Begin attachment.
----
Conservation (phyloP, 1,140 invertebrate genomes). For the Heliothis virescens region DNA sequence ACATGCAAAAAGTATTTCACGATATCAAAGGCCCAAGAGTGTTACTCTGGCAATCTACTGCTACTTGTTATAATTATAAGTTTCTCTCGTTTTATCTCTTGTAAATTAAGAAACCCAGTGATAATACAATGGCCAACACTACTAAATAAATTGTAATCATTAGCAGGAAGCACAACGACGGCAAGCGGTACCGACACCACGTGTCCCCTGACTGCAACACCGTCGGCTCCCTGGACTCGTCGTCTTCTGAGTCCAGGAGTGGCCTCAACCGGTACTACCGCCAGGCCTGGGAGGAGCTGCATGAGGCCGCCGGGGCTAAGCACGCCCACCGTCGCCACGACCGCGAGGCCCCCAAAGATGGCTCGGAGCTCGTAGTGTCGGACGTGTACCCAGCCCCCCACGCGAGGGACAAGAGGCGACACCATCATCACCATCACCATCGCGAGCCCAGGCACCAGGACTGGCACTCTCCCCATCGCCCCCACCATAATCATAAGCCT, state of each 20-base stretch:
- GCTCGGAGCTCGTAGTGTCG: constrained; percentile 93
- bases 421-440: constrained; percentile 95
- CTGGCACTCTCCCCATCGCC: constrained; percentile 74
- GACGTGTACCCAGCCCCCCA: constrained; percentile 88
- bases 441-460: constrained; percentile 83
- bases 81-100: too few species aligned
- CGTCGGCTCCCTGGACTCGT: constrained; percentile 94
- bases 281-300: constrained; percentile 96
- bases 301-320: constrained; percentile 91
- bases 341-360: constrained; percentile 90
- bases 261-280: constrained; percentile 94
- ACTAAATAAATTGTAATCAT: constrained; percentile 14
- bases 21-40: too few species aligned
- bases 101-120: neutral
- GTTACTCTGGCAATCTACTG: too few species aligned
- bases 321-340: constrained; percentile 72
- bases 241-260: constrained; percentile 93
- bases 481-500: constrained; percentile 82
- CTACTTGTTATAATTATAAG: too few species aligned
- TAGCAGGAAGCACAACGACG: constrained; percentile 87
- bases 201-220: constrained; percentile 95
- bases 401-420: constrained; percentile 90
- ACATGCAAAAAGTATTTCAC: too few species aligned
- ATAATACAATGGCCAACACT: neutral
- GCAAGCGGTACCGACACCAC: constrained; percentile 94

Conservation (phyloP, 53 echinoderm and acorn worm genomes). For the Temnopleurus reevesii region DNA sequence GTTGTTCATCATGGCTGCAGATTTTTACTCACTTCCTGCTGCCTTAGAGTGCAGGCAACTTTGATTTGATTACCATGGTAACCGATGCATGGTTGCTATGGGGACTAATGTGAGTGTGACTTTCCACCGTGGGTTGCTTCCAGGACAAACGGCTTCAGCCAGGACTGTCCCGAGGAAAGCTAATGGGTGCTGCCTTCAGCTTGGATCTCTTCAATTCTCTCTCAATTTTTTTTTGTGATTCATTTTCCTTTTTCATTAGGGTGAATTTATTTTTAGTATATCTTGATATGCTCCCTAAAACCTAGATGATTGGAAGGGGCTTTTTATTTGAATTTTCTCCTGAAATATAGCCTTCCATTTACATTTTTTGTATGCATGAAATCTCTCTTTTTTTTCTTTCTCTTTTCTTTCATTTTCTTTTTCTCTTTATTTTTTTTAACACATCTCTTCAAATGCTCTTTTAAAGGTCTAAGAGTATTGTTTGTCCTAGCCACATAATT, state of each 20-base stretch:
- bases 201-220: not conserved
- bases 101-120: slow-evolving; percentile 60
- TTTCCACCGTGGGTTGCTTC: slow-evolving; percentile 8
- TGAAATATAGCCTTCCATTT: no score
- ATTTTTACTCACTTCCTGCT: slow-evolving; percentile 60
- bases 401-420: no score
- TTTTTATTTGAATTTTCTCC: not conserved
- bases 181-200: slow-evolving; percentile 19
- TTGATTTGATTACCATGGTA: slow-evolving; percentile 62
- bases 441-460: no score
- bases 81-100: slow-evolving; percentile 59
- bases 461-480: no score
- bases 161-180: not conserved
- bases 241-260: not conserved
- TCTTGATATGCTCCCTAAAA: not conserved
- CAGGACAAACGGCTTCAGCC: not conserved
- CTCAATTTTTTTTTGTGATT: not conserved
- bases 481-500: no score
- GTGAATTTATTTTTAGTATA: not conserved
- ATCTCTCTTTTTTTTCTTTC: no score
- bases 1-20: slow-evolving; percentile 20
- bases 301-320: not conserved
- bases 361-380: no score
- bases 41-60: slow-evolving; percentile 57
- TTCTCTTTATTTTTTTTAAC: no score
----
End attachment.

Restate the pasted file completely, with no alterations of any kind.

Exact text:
Conservation (phyloP, 1,140 invertebrate genomes). For the Heliothis virescens region DNA sequence ACATGCAAAAAGTATTTCACGATATCAAAGGCCCAAGAGTGTTACTCTGGCAATCTACTGCTACTTGTTATAATTATAAGTTTCTCTCGTTTTATCTCTTGTAAATTAAGAAACCCAGTGATAATACAATGGCCAACACTACTAAATAAATTGTAATCATTAGCAGGAAGCACAACGACGGCAAGCGGTACCGACACCACGTGTCCCCTGACTGCAACACCGTCGGCTCCCTGGACTCGTCGTCTTCTGAGTCCAGGAGTGGCCTCAACCGGTACTACCGCCAGGCCTGGGAGGAGCTGCATGAGGCCGCCGGGGCTAAGCACGCCCACCGTCGCCACGACCGCGAGGCCCCCAAAGATGGCTCGGAGCTCGTAGTGTCGGACGTGTACCCAGCCCCCCACGCGAGGGACAAGAGGCGACACCATCATCACCATCACCATCGCGAGCCCAGGCACCAGGACTGGCACTCTCCCCATCGCCCCCACCATAATCATAAGCCT, state of each 20-base stretch:
- GCTCGGAGCTCGTAGTGTCG: constrained; percentile 93
- bases 421-440: constrained; percentile 95
- CTGGCACTCTCCCCATCGCC: constrained; percentile 74
- GACGTGTACCCAGCCCCCCA: constrained; percentile 88
- bases 441-460: constrained; percentile 83
- bases 81-100: too few species aligned
- CGTCGGCTCCCTGGACTCGT: constrained; percentile 94
- bases 281-300: constrained; percentile 96
- bases 301-320: constrained; percentile 91
- bases 341-360: constrained; percentile 90
- bases 261-280: constrained; percentile 94
- ACTAAATAAATTGTAATCAT: constrained; percentile 14
- bases 21-40: too few species aligned
- bases 101-120: neutral
- GTTACTCTGGCAATCTACTG: too few species aligned
- bases 321-340: constrained; percentile 72
- bases 241-260: constrained; percentile 93
- bases 481-500: constrained; percentile 82
- CTACTTGTTATAATTATAAG: too few species aligned
- TAGCAGGAAGCACAACGACG: constrained; percentile 87
- bases 201-220: constrained; percentile 95
- bases 401-420: constrained; percentile 90
- ACATGCAAAAAGTATTTCAC: too few species aligned
- ATAATACAATGGCCAACACT: neutral
- GCAAGCGGTACCGACACCAC: constrained; percentile 94

Conservation (phyloP, 53 echinoderm and acorn worm genomes). For the Temnopleurus reevesii region DNA sequence GTTGTTCATCATGGCTGCAGATTTTTACTCACTTCCTGCTGCCTTAGAGTGCAGGCAACTTTGATTTGATTACCATGGTAACCGATGCATGGTTGCTATGGGGACTAATGTGAGTGTGACTTTCCACCGTGGGTTGCTTCCAGGACAAACGGCTTCAGCCAGGACTGTCCCGAGGAAAGCTAATGGGTGCTGCCTTCAGCTTGGATCTCTTCAATTCTCTCTCAATTTTTTTTTGTGATTCATTTTCCTTTTTCATTAGGGTGAATTTATTTTTAGTATATCTTGATATGCTCCCTAAAACCTAGATGATTGGAAGGGGCTTTTTATTTGAATTTTCTCCTGAAATATAGCCTTCCATTTACATTTTTTGTATGCATGAAATCTCTCTTTTTTTTCTTTCTCTTTTCTTTCATTTTCTTTTTCTCTTTATTTTTTTTAACACATCTCTTCAAATGCTCTTTTAAAGGTCTAAGAGTATTGTTTGTCCTAGCCACATAATT, state of each 20-base stretch:
- bases 201-220: not conserved
- bases 101-120: slow-evolving; percentile 60
- TTTCCACCGTGGGTTGCTTC: slow-evolving; percentile 8
- TGAAATATAGCCTTCCATTT: no score
- ATTTTTACTCACTTCCTGCT: slow-evolving; percentile 60
- bases 401-420: no score
- TTTTTATTTGAATTTTCTCC: not conserved
- bases 181-200: slow-evolving; percentile 19
- TTGATTTGATTACCATGGTA: slow-evolving; percentile 62
- bases 441-460: no score
- bases 81-100: slow-evolving; percentile 59
- bases 461-480: no score
- bases 161-180: not conserved
- bases 241-260: not conserved
- TCTTGATATGCTCCCTAAAA: not conserved
- CAGGACAAACGGCTTCAGCC: not conserved
- CTCAATTTTTTTTTGTGATT: not conserved
- bases 481-500: no score
- GTGAATTTATTTTTAGTATA: not conserved
- ATCTCTCTTTTTTTTCTTTC: no score
- bases 1-20: slow-evolving; percentile 20
- bases 301-320: not conserved
- bases 361-380: no score
- bases 41-60: slow-evolving; percentile 57
- TTCTCTTTATTTTTTTTAAC: no score